- The Washington Times - Thursday, November 9, 2006

Baltimore City Council President Sheila Dixon, who takes over as mayor when Martin O’Malley officially becomes governor, said yesterday she will run for a full mayoral term in 2007.

Mr. O’Malley, a Democrat, won the Maryland gubernatorial election Tuesday and will officially take office in January. Mrs. Dixon will complete the mayoral term through December 2007.

The announcement that Mrs. Dixon will seek election prompted City Comptroller Joan M. Pratt, a Democrat, to announce plans also to run for mayor.

Council member Keiffer J. Mitchell Jr. said he will soon decide whether to run for council president or mayor.

If elected, Mrs. Dixon, a Democrat, would become Baltimore’s first female mayor to be elected. She plans to meet with Mr. O’Malley this week to plan a smooth transition.

Mrs. Dixon, 52, and Mr. O’Malley, 43, served together on the City Council from 1991 to 1999. She had been on the council 12 years before being elected president in 1999. They called themselves “partners in progress” during the 2003 elections.

Mrs. Dixon’s political career has been marked with accusations of nepotism and ethical lapses.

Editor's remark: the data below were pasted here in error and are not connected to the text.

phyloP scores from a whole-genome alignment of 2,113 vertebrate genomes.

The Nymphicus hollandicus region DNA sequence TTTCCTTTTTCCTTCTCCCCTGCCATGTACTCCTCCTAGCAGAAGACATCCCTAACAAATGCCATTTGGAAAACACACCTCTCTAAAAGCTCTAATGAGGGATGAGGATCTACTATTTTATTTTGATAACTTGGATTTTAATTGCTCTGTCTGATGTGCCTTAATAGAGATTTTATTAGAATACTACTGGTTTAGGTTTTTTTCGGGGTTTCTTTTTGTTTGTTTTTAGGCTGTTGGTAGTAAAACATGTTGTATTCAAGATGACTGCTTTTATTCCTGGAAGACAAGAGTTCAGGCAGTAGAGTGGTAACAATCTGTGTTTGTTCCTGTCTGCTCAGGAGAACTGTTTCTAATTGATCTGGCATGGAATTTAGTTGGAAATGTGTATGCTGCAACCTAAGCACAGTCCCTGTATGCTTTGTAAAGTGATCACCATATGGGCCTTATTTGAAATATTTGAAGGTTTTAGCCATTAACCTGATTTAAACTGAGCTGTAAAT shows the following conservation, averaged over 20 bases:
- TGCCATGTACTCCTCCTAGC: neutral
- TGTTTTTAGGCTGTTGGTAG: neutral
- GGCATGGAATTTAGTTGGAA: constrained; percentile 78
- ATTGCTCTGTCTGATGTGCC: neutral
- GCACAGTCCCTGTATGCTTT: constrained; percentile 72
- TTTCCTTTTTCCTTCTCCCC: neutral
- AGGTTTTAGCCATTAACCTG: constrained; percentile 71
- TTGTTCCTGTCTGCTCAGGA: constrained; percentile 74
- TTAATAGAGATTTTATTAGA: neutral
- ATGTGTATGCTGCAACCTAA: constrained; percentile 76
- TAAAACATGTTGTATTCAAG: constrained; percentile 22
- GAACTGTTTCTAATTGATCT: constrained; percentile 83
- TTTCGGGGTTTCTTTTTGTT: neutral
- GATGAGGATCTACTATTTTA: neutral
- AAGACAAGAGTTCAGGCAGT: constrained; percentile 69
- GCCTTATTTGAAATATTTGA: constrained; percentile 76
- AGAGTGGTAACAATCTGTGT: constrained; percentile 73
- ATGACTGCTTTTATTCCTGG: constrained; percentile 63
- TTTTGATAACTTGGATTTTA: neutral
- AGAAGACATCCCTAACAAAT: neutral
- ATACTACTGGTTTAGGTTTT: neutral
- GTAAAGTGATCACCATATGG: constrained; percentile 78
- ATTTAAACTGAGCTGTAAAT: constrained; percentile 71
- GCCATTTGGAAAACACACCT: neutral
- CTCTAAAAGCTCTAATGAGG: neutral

Records indicate that four of Mrs. Dixon’s relatives have been directly or indirectly on Baltimore’s payroll before and since her election as council president.

Her sister, Janice Dixon, was hired for $15,000 annually as a part-time assistant in the council president’s office. She later was employed by Union Technologies, or Utech, to work with the City Council’s computer system.

Mrs. Dixon voted to award government contracts to the company, which prompted an investigation by the state prosecutor, according to the Baltimore Sun. Mrs. Dixon also steered government work worth at least $500,000 to a former campaign chairman, which also became the subject of a state investigation, the paper reported.

Mrs. Dixon has denied intentional wrongdoing.

Niece Nicole Dixon went to work in 2002 for the city’s Department of Public Works. Nephew Phillip Dixon III was hired in 1996 as a city police officer. Nephew Juan Dixon, a University of Maryland basketball star before playing in the NBA, collected boating fees in 1997 and 1999 at the city’s Inner Harbor.

Mrs. Dixon’s husband, Thomas E. Hampton, former executive assistant to the president of Baltimore City Community College, became volunteer chairman of the Cable and Communications Commission, which enforces Baltimore’s cable-franchise agreements, and was reappointed in 2000 by Mr. O’Malley.

Mr. Hampton is now commissioner of the District’s Department of Insurance, Securities and Banking.

The couple has two children, Jasmine, 17, and Joshua, 11.

Mrs. Dixon won re-election as council president in 2004 with 84 percent of the vote. Born, raised and educated in Baltimore, she is a former elementary-school teacher and Head Start education instructor. For 14 years, she was senior trade representative for the Maryland Department of Business and Economic Development.

An avid athlete who works out several times weekly, Mrs. Dixon holds a black belt in karate and once angrily brandished a shoe at council colleagues, saying, “You’ve been running things for the past 20 years. Now the shoe is on the other foot. See how you like it.”

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